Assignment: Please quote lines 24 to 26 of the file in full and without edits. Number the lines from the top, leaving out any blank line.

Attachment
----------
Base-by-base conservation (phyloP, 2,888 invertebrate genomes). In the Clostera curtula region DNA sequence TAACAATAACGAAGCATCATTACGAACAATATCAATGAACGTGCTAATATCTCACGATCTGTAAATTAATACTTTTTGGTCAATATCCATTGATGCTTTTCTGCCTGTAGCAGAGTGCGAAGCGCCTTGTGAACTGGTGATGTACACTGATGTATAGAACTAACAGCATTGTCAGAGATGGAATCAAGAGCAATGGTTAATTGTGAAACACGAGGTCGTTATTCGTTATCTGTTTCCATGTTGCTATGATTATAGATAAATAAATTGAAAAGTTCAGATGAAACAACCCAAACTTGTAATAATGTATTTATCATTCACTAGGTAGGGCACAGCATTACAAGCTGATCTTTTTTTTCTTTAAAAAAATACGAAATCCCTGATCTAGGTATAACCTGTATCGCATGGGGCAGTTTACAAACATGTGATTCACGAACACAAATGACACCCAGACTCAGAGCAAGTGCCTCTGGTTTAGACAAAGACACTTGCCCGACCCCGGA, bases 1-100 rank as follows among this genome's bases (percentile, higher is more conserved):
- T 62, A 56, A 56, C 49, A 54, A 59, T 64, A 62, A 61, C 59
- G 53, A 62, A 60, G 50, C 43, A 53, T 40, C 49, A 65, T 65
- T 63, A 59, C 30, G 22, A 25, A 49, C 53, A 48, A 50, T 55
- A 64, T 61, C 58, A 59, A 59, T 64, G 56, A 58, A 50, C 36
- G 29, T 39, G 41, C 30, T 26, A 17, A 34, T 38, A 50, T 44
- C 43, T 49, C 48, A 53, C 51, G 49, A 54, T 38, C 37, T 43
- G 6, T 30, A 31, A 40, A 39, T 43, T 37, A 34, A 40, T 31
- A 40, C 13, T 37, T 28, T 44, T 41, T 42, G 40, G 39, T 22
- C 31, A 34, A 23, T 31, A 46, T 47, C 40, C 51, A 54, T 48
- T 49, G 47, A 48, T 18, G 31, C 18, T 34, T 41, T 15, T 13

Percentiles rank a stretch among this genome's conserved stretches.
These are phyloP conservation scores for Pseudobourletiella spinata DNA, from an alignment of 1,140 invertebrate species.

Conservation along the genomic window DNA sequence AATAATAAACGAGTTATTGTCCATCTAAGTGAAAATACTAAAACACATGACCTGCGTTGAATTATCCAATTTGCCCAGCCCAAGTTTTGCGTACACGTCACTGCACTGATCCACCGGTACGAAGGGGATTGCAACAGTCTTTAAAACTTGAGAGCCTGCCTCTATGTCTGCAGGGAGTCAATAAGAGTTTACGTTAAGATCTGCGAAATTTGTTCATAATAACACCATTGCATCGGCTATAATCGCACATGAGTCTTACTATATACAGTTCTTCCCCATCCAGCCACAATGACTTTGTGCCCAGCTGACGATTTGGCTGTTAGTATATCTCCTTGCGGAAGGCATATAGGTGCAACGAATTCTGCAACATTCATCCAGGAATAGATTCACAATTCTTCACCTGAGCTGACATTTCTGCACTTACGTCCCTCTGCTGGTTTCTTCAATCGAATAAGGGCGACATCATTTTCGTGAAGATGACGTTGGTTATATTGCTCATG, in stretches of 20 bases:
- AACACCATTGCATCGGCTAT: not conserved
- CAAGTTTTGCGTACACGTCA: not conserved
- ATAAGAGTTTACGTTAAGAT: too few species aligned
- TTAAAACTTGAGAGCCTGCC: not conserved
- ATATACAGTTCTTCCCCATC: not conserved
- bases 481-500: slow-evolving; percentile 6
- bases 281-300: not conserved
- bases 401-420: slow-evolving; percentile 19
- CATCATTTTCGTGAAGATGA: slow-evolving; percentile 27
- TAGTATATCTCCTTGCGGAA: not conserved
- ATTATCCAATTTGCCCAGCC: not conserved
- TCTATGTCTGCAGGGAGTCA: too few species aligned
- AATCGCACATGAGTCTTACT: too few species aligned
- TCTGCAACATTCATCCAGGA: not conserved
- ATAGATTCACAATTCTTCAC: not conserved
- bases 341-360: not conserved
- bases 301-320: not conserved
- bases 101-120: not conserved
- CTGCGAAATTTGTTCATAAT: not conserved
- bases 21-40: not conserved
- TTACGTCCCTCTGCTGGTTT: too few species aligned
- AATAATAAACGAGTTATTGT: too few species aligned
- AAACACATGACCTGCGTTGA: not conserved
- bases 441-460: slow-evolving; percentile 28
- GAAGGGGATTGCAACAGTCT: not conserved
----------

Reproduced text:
- TAGTATATCTCCTTGCGGAA: not conserved
- ATTATCCAATTTGCCCAGCC: not conserved
- TCTATGTCTGCAGGGAGTCA: too few species aligned